How and Why to Qualify HTC Development as Phased Rehabilitation

Published by John DeJovine on Tuesday, December 7, 2021
Journal Cover Thumb December 2021

Question: How can a historic rehabilitation property qualify as a phased rehabilitation?

Answer: One of the requirements for a property to qualify for the federal historic tax credit (HTC) is for the property to be substantially rehabilitated. Per Internal Revenue Code (IRC) Section 47, a building shall be treated as having been substantially rehabilitated only if the qualified rehabilitation expenditures (QREs) incurred during the 24-month measurement period selected by the taxpayer exceed the greater of the adjusted basis of such building or $5,000. This permits the taxpayer to select a period that includes the maximum amount of QREs during the 24-month measurement period and minimum adjusted basis of the building at the start of the period to ensure the substantial rehabilitation test is met. And once taxpayer meets the substantial rehabilitation test, they can not only earn HTCs on QREs incurred during the measurement period but also on QREs incurred before the measurement period and QREs through Dec. 31 in the year the measurement period ends.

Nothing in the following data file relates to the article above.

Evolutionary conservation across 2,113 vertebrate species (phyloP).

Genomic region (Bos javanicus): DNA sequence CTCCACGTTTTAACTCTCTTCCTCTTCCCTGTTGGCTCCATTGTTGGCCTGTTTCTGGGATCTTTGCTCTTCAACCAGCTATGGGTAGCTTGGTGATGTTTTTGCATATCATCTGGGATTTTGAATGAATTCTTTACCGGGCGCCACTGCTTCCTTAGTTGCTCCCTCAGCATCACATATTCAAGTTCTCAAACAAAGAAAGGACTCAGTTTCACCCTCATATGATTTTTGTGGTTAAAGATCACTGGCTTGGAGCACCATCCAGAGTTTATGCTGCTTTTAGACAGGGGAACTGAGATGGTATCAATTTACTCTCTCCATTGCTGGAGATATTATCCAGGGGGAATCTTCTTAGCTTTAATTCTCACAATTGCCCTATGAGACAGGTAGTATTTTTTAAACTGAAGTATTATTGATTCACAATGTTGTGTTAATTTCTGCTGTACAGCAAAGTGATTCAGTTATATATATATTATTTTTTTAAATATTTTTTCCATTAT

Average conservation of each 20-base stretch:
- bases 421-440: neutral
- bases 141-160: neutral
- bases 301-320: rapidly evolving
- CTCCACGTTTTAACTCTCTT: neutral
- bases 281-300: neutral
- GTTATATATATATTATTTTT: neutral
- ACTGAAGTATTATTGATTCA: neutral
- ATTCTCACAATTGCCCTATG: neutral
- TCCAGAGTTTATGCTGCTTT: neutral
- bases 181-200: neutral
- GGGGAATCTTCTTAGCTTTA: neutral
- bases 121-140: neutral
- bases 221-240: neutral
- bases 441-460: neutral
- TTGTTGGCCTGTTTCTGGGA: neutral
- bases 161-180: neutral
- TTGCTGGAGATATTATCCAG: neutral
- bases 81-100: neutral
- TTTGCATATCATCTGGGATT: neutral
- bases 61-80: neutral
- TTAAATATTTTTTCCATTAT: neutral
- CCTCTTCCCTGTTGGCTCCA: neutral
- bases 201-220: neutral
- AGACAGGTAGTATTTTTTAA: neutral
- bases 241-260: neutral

For example, a taxpayer may choose a 24-month measurement period from Jan. 2, 2019, through Jan. 1, 2021, to maximize QREs. This 24-month measurement period would only include all the QREs incurred during 2019 and 2020 to determine if the substantial rehabilitation test is met. If the test is met, this would allow a taxpayer to claim HTCs not only on the QREs incurred during the 24-month measurement period, but also on any QREs incurred before 2019 and in 2021 (outside of the 24-month measurement period).

Projects that may have a longer construction period are expected to be completed in multiple phases and may not meet the substantial rehabilitation test within 24 months are accommodated through a special rule to allow for a phased rehabilitation. IRC Section 47 provides that a phased rehabilitation is a rehabilitation which may reasonably be expected to be completed in phases set forth in architectural plans and specifications completed before the rehabilitation begins, and shall be allowed to use a 60-month measurement period to meet the substantial rehabilitation test.